Education foundations

HCEF and LEEF raise funds for Leander ISD

Although the Hill Country Education Foundation and Leander ISD Educational Excellence Foundation take different approaches to help Leander ISD students, each aims to provide better educational opportunities for children and to ready teens for a college experience, according to foundation representatives.

Hill Country Education Foundation

Launched in September 2010, HCEF, a volunteer-run organization, and LISD reached an agreement outlining how funds would be transferred from the organization to the district, HCEF Vice President Michelle Beck said.

"We just felt that we had a different set of goals in mind," Beck said. "People are more free to give when they know it's going back to their schools."

HCEF focuses on financing students living in the Four Points community, and on developing their interest in the areas of science, technology, engineering and math, or STEM. The foundation's initial project was to support the area's fledgling robotics programs, Beck said. In its first year, all Four Points LISD campuses maintained robotics programs, sponsored in part by HCEF grants.

HCEF funds support its Impact Grant Program, which awarded more than $24,000 in grants in both December 2011 and May 2012, Beck said.

The foundation counts college readiness among its goals, she said. HCEF guaranteed the district $10,000 per year for five years to fund the college-readiness program Naviance, beginning with the 2011–12 school year, she said.

Revenue from the foundation's auction, the Giddy Up Gala, and corporate partnerships totaled more than $140,000 for the 2012–13 fiscal year, Beck said.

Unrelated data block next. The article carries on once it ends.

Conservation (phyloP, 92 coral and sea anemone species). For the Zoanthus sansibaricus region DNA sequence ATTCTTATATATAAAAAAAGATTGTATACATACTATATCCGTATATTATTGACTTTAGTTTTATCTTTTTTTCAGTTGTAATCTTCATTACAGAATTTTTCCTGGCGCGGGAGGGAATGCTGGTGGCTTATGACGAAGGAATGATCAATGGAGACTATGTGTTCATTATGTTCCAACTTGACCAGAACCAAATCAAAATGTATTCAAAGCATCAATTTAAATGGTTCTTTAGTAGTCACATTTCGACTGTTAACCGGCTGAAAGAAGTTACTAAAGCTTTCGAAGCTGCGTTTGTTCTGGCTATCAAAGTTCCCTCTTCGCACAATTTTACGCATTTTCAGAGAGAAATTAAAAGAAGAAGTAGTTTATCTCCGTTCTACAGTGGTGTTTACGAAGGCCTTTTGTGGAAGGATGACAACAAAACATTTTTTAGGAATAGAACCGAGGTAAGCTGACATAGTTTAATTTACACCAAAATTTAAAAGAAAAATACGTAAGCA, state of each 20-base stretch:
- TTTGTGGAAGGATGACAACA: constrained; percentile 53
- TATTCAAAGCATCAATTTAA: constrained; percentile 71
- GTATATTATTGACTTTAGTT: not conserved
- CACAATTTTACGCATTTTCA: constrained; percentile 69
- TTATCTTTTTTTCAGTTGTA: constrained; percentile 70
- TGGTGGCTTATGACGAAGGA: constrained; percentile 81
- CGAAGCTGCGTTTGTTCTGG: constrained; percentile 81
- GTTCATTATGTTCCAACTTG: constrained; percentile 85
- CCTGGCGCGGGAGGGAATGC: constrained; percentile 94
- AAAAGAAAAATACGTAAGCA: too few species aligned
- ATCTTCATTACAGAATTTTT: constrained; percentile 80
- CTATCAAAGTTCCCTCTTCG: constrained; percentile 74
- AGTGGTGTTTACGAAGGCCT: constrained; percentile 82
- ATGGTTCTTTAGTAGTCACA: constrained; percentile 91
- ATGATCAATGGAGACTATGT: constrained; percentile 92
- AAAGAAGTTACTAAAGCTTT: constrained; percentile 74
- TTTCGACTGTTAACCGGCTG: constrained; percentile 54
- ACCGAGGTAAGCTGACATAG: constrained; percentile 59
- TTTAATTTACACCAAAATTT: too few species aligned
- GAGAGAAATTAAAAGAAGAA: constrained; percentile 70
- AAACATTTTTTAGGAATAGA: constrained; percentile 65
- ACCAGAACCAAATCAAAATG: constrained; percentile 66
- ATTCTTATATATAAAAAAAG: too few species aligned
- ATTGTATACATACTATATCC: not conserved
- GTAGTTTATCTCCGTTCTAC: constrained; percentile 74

"Our goal is to really increase our membership," Beck said. "The word is getting out. People see the money going back into their schools, and the teachers are asking for more grants."

Leander ISD Educational Excellence Foundation

LEEF began in 2007 with ties to a bond election held earlier the same year, LISD Community Services Director Lauren Bingham said. Community members and investors who helped get the bond package passed for district construction projects formed the education foundation. Two years later, the foundation hired a consultant to help direct its growth.

The foundation's primary goal is to provide LISD educators with innovative teaching grants and funds for classroom and team programs, said Greg Bowden, president of LEEF's board of directors.

Foundation dollars support scholarships for books for LISD students attending Austin Community College, summer library programs and help offset advanced placement test fees for low-income students as part of its "College Ready, College Bound" mission.

Since its inception, LEEF has raised funds through its annual campaign, Bowden said. He said that from 2007–12, LEEF donated a total of $189,700 to LISD. However, in 2012–13, LEEF raised about $80,000, Bowden said.

"Every year we've been consistently growing," he said. "This is the first year we've had a significant jump."

Bingham said that LEEF's commitment to growth prompted the creation of her position, a hybrid between district staffer and foundation worker. Although employed by LISD, LEEF pays a portion of Bingham's salary to help with the foundation's administration and events.

Two foundations, one district

Greg Bowden, LEEF board of directors president, said that an overlap in funding by the HCEF and LEEF does occur but he distinguishes HCEF as more community-oriented, citing its long-range goal to build a Four Points–area library.

"LEEF's focus is on every single student in LISD," Bowden said. "HCEF focuses only on the southern end of the district. Yes, there is some overlap—we're still going to help and support that [southern] end of the district.

"There has been some conversation on ways we can work together," Bowden said. "It's probably a unique situation."

Education foundations

Hill Country Education Foundation, 2900 N. Quinlan Parkway, Ste. B-240, Austin,

Leander ISD Educational Excellence Foundation, P.O. Box 358, Cedar Park, 512-570-0027,